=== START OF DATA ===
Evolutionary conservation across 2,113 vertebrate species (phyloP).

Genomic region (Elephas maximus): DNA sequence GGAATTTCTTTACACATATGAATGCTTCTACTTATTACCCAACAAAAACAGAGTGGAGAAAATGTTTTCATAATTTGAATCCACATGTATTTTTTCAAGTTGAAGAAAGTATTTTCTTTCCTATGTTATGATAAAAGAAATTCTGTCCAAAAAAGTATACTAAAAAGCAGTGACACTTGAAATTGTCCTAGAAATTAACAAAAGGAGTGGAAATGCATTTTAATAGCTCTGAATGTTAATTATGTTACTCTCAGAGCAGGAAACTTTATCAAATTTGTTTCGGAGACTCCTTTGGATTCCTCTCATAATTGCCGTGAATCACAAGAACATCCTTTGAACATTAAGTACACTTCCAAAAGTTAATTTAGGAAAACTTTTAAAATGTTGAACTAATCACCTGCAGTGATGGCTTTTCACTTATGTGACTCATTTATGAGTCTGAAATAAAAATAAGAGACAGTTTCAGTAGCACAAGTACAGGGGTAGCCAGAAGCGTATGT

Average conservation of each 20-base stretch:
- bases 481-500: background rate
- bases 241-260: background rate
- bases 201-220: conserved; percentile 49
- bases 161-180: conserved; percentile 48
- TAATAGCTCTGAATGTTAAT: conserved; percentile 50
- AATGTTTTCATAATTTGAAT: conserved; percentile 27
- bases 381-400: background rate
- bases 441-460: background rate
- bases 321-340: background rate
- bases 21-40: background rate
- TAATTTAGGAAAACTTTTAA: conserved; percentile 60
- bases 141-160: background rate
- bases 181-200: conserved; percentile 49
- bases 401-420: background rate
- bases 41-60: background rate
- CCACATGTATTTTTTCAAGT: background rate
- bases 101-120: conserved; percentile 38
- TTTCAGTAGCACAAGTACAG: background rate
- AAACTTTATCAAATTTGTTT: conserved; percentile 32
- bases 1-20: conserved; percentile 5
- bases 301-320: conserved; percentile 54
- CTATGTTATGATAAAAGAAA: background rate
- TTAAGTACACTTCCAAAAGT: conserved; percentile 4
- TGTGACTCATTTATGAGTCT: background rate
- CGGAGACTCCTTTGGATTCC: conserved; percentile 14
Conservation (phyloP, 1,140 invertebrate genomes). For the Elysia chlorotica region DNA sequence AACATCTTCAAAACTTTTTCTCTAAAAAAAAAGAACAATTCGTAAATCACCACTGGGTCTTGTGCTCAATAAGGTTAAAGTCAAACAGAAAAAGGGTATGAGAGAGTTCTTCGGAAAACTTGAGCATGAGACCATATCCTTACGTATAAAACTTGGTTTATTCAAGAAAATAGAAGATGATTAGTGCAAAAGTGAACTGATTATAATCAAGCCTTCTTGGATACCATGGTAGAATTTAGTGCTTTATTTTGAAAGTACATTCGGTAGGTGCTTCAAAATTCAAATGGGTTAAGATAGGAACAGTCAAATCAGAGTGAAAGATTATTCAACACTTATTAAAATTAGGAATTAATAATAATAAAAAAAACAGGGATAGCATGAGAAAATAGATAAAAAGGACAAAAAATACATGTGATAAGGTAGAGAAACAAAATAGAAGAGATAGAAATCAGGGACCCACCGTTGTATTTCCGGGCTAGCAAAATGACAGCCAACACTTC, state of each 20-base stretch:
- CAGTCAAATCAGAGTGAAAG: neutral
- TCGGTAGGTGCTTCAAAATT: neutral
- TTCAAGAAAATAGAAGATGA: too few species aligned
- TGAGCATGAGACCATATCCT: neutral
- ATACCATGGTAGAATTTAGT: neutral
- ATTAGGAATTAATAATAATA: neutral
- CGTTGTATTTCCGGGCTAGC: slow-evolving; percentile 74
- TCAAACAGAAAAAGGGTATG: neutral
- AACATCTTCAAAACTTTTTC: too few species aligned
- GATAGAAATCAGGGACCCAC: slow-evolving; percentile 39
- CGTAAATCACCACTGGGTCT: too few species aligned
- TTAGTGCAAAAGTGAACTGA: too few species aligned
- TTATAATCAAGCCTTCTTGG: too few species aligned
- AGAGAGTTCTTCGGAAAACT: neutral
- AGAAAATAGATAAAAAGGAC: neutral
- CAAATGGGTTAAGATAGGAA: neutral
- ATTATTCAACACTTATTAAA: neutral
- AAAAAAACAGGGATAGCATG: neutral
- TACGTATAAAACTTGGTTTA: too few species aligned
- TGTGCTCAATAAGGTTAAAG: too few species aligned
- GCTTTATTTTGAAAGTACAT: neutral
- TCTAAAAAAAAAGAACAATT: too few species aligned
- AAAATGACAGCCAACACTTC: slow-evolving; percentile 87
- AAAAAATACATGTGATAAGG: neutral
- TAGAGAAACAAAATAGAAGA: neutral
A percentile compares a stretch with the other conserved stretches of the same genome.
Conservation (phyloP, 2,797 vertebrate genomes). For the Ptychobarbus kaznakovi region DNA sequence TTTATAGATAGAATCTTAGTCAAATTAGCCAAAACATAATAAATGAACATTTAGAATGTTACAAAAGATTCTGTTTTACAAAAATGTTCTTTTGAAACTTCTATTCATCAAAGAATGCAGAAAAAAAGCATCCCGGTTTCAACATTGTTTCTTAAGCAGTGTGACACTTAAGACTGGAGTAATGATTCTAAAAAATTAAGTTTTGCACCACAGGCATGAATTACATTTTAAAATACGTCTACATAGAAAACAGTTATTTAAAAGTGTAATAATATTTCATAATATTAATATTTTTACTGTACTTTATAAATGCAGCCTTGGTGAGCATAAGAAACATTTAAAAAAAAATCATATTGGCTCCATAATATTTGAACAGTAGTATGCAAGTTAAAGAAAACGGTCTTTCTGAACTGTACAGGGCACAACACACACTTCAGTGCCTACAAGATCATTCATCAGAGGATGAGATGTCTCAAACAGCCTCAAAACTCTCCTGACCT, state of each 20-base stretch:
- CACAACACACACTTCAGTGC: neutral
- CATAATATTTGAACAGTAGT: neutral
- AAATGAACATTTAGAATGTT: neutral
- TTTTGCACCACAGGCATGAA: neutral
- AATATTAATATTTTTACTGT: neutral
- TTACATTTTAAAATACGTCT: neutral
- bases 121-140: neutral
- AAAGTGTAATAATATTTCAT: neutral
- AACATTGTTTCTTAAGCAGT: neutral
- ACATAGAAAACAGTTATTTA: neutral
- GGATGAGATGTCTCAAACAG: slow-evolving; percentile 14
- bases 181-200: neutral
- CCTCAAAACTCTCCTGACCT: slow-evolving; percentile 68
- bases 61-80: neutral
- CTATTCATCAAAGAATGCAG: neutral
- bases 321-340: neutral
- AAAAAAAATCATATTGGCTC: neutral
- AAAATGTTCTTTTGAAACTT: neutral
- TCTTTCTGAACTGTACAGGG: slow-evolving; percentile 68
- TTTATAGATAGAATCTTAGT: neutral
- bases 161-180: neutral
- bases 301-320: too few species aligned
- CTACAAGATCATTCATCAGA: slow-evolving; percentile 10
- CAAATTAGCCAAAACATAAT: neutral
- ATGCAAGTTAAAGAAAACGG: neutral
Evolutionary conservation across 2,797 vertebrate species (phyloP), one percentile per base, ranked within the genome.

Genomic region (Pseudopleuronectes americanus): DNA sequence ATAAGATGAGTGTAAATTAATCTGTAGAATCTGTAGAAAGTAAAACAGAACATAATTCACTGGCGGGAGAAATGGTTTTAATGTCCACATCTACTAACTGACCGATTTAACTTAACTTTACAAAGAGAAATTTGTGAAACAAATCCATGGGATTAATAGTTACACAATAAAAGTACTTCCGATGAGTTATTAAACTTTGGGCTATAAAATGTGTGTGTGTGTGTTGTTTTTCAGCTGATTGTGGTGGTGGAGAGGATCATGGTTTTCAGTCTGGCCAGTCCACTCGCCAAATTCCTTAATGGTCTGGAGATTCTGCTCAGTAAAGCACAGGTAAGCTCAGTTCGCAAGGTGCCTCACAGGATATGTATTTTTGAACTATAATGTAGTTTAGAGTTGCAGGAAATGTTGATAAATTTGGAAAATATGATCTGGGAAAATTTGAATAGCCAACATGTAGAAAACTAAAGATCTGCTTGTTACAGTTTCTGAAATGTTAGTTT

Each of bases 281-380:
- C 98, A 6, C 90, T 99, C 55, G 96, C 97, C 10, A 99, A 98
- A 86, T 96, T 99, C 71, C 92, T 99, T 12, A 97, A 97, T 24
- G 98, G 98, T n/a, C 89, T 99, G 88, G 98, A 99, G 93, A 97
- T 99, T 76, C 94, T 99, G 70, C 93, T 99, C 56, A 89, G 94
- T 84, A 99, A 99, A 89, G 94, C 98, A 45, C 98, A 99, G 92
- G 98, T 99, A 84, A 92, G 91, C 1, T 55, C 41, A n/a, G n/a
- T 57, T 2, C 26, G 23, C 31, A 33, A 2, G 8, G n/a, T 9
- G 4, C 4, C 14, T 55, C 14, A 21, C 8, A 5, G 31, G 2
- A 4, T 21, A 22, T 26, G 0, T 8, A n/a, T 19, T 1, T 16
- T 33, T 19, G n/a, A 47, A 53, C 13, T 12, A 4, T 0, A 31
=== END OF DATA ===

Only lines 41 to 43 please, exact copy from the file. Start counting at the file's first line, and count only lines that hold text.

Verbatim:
- TTAGTGCAAAAGTGAACTGA: too few species aligned
- TTATAATCAAGCCTTCTTGG: too few species aligned
- AGAGAGTTCTTCGGAAAACT: neutral